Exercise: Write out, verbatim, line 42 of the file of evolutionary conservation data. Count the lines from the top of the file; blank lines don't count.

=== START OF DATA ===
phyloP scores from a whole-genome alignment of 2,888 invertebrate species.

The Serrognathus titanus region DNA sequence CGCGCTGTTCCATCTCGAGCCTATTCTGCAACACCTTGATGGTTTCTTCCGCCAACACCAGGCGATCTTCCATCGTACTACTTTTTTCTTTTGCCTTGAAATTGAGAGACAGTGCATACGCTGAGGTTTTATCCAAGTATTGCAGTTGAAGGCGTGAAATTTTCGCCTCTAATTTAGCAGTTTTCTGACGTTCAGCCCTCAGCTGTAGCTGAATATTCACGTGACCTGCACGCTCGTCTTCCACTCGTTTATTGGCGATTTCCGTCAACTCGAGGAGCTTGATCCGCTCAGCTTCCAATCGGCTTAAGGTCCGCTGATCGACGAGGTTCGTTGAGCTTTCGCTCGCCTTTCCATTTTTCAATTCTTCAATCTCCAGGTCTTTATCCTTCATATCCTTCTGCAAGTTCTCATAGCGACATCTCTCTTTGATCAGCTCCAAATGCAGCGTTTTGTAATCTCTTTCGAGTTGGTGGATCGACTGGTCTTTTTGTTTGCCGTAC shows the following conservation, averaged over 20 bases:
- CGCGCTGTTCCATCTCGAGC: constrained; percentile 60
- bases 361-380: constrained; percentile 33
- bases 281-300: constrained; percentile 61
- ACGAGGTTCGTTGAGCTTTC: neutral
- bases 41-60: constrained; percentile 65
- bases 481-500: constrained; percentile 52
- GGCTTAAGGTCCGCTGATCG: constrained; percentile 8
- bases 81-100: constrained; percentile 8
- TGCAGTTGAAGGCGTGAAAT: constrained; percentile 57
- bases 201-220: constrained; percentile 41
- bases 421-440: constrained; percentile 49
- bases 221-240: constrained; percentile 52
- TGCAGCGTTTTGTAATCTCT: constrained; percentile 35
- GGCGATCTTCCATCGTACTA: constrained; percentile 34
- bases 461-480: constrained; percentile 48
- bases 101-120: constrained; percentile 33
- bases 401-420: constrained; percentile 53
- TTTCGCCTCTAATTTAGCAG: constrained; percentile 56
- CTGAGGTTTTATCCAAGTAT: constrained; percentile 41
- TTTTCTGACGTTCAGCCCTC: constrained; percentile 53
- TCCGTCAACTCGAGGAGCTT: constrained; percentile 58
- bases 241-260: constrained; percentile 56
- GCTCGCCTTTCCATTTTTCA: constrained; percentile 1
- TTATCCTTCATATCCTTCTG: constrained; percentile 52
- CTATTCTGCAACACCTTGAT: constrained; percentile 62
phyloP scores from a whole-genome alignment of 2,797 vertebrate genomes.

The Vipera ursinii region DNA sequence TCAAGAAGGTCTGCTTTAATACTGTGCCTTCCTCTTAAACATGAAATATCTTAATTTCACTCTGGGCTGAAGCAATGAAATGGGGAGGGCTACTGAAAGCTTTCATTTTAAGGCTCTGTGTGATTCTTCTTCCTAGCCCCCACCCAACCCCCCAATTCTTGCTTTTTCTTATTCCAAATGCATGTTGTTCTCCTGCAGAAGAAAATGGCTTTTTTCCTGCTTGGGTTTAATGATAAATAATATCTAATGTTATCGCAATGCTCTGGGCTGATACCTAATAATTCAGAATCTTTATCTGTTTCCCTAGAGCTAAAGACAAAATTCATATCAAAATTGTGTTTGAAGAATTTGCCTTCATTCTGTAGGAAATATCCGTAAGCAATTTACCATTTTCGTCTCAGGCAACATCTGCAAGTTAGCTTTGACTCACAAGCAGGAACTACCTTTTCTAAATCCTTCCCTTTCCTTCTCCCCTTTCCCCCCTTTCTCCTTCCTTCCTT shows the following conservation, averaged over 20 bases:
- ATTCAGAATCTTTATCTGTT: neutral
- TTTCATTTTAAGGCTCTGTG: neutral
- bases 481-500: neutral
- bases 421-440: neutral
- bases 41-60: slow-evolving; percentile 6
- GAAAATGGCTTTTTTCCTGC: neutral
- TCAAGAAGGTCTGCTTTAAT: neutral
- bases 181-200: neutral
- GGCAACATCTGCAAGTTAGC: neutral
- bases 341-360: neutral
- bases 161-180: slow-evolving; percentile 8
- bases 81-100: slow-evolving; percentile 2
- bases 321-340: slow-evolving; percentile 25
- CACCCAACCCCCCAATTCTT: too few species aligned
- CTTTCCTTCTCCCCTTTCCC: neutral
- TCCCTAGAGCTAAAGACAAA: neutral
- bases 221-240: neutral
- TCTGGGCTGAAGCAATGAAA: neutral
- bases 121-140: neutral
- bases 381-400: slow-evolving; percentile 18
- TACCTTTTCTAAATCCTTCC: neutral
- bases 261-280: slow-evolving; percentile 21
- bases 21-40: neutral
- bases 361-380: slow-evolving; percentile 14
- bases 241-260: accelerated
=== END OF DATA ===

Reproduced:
- bases 321-340: slow-evolving; percentile 25